This article details how to install and setup a Broadcom wireless network device.
- 1 History
- 2 Driver selection
- 3 Installation
- 4 Troubleshooting
- 4.1 Setting broadcom-wl in monitor mode
- 4.2 Device inaccessible after kernel upgrade
- 4.3 Device with broadcom-wl driver not working/showing
- 4.4 Interfaces swapped with broadcom-wl
- 4.5 Interface is showing but not allowing connections
- 4.6 Suppressing console messages
- 4.7 Device BCM43241 non-detected
- 4.8 Connection is unstable with some routers
Broadcom has a noted history with its support for Wi-Fi devices regarding GNU/Linux. For a good portion of its initial history, Broadcom devices were either entirely unsupported or required the user to tinker with the firmware. The limited set of wireless devices that were supported were done so by a reverse-engineered driver. The reverse-engineered
b43 driver was introduced in the 2.6.24 kernel.
In August 2008, Broadcom released the 802.11 Linux STA driver officially supporting Broadcom wireless devices on GNU/Linux. This is a restrictively licensed driver and it does not work with hidden ESSIDs, but Broadcom promised to work towards a more open approach in the future.
In September 2010, Broadcom released a fully open source driver. The brcm80211 driver was introduced in the 2.6.37 kernel and in the 2.6.39 kernel it was sub-divided into the
The types of available drivers are:
|brcm80211||Kernel driver open-source version|
|b43||Kernel driver reverse-engineered version|
|broadcom-wl||Broadcom driver restricted-license|
To know what driver(s) are operable on the computer's Broadcom wireless network device, the device ID and chipset name will need to be detected. Cross-reference them with the driver list of supported brcm80211 and b43 devices.
$ lspci -vnn -d 14e4:
The kernel contains two built-in open-source drivers: brcmsmac for PCI backends and brcmfmac for SDIO/USB backends. They should be automatically loaded when booting.
Two reverse-engineered open-source drivers are built-in to the kernel: b43 and b43legacy. b43 supports most newer Broadcom chipsets, while the b43legacy driver only supports the early BCM4301 and BCM4306 rev.2 chipsets. To avoid erroneous detection of your WiFi card's chipset, blacklist the unused driver.
Both of these drivers require non-free firmware to function. Install AUR.AUR, AUR or AUR from the
An Internet connection is the ideal way to install the broadcom-wl driver; many newer laptops with Broadcom cards forgo Ethernet ports, so a USB Ethernet adapter or Android tethering may be helpful. If you have neither, you'll need to first install the group during installation. Then, use another Internet-connected computer to download and the driver tarball from the AUR, and install them in that order.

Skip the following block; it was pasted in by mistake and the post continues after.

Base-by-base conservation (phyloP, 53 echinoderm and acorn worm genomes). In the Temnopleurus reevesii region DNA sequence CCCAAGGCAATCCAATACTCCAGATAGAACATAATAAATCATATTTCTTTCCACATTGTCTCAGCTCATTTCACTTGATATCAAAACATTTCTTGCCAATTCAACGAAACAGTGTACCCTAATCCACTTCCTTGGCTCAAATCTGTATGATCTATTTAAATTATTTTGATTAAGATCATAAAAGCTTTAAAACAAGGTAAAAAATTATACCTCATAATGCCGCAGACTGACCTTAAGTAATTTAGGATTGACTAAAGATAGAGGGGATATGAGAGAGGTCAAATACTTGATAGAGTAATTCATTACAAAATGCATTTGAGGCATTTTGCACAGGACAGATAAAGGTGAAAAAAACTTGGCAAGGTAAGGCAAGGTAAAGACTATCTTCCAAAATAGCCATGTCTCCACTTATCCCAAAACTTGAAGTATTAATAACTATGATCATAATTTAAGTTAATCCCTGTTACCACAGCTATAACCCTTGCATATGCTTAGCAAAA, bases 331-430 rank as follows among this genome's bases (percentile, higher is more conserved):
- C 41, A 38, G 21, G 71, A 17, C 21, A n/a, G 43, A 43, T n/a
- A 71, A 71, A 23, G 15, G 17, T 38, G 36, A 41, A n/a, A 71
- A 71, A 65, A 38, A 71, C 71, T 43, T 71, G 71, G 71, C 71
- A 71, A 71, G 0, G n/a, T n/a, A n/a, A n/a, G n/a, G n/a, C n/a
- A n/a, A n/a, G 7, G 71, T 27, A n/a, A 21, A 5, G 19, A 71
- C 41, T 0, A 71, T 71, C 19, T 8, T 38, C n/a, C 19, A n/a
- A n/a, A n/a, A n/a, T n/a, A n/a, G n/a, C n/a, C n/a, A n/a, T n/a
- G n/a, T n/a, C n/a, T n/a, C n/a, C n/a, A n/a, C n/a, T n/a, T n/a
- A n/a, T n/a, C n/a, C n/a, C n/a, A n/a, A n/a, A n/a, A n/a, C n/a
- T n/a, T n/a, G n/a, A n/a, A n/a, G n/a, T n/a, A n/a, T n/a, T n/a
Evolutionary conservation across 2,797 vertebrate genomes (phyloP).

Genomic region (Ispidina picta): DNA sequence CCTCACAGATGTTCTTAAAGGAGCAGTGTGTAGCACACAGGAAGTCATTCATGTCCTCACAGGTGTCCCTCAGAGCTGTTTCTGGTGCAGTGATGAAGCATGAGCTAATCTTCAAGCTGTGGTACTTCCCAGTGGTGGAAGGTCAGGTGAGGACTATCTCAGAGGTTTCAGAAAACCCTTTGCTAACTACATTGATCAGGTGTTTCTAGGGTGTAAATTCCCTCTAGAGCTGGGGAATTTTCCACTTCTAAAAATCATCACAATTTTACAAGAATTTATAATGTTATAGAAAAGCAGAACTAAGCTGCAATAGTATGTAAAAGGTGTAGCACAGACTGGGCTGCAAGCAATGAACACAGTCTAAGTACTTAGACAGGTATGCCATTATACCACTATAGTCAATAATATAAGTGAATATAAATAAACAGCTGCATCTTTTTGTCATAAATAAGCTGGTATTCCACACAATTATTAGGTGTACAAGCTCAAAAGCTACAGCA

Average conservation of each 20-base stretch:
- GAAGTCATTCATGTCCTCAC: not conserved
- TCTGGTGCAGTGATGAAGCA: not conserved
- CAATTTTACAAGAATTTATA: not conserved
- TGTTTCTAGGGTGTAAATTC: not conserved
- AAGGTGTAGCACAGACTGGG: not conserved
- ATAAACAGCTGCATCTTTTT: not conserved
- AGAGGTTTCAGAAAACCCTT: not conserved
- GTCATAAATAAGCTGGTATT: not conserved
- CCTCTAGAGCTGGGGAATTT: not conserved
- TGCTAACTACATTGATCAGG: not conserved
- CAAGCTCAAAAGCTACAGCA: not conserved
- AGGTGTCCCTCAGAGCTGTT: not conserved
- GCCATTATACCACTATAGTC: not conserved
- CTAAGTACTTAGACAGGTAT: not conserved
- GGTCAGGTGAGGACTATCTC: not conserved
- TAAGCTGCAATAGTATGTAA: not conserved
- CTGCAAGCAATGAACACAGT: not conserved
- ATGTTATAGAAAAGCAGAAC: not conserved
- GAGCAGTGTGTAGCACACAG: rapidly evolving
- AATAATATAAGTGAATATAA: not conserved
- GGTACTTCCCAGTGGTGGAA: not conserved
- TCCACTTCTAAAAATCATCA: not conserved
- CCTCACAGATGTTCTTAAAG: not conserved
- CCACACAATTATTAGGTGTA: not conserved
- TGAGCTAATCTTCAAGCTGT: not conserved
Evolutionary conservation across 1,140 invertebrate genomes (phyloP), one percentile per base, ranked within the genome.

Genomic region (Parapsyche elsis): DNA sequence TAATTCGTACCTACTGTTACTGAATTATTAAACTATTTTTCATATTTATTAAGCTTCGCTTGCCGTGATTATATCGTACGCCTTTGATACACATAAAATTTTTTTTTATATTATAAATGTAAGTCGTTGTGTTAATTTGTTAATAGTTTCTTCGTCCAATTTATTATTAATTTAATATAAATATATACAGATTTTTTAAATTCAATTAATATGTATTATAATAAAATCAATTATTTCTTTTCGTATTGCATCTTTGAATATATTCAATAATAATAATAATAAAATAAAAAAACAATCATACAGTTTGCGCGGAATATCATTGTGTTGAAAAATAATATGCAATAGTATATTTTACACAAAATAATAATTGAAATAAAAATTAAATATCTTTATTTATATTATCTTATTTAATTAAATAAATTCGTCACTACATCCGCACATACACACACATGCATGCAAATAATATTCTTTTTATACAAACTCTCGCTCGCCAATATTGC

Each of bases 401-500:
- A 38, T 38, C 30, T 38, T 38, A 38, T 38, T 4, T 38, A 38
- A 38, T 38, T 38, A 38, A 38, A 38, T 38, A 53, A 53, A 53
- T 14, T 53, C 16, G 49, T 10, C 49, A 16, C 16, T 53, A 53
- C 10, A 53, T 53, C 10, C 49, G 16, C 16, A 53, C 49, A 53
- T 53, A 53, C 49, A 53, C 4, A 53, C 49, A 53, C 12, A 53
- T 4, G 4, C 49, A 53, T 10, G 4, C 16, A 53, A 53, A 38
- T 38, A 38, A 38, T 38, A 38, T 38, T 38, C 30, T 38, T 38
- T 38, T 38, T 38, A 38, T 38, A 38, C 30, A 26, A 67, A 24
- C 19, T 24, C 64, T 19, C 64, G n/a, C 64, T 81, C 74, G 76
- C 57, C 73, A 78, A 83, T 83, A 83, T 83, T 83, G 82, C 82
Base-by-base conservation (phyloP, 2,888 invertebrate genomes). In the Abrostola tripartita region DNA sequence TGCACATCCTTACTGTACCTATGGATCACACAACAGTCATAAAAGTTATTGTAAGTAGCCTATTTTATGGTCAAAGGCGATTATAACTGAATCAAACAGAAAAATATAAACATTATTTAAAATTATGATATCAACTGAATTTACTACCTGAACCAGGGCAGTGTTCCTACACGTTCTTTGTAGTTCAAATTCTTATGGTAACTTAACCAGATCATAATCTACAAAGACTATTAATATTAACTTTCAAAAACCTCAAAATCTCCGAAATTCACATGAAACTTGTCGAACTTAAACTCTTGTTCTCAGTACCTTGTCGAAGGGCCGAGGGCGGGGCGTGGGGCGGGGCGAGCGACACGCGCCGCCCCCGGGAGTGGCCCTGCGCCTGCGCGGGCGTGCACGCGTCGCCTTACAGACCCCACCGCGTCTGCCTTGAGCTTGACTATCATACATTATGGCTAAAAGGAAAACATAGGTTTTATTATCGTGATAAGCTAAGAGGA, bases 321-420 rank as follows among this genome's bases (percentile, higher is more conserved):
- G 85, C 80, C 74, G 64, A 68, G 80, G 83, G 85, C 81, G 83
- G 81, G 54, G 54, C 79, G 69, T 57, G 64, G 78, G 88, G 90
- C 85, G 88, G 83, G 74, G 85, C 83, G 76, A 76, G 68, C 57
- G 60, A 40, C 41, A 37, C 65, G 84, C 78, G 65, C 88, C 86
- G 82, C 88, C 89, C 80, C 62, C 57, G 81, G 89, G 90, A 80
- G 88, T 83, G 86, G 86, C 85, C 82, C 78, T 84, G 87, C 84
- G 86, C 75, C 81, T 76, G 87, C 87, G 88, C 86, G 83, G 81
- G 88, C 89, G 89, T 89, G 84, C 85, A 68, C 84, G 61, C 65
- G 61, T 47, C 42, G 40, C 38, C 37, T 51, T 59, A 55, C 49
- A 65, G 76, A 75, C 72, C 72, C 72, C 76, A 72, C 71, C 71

Install the appropriate driver for your system architecture from Broadcom's website. After this, to avoid driver/module collisions with similar modules and make the driver available, do:
# rmmod b43 # rmmod ssb # modprobe wl
The wl module should automatically load lib80211 or lib80211_crypt_tkip otherwise they will have to be manually loaded.
If the driver does not work at this point, you may need to update dependencies:
# depmod -a
Setting broadcom-wl in monitor mode
To set broadcom-wl in monitor mode you have to set 1 to
# echo 1 > /proc/brcm_monitor0
It will create a new network interface called
To work in monitor mode, use this newly created network interface.
Device inaccessible after kernel upgrade
Since the 3.3.1 kernel the bcma module was introduced. If using a brcm80211 driver be sure it has not been blacklisted. It should be blackisted if using a b43 driver.
If you are usingAUR, uninstall and reinstall it after upgrading your kernel.
Device with broadcom-wl driver not working/showing
Be sure the correct modules are blacklisted and occasionally it may be necessary to blacklist the brcm80211 drivers if accidentally detected before the wl driver is loaded. Furthermore, update the modules dependencies
depmod -a, verify the wireless interface with
ip addr, kernel upgrades will require an upgrade of the non-DKMS package.
Interfaces swapped with broadcom-wl
Users of the broadcom-wl driver may find their Ethernet and Wi-Fi interfaces have been swapped. See device naming for an answer.
Interface is showing but not allowing connections
Append the following kernel parameter:
Suppressing console messages
You may continuously get some verbose and annoying messages during the boot, similar to
phy0: brcms_ops_bss_info_changed: arp filtering: enabled true, count 0 (implement) phy0: brcms_ops_bss_info_changed: qos enabled: false (implement) phy0: brcms_ops_bss_info_changed: arp filtering: enabled true, count 1 (implement) enabled, active
To disable those messages, increase the loglevel of printk messages that get through to the console - see Silent boot#sysctl.
Device BCM43241 non-detected
This device will not display with either
lsusb; there is no known solution yet. Please remove this section when resolved.
Connection is unstable with some routers
If no other approaches help, install previous driver version., or use a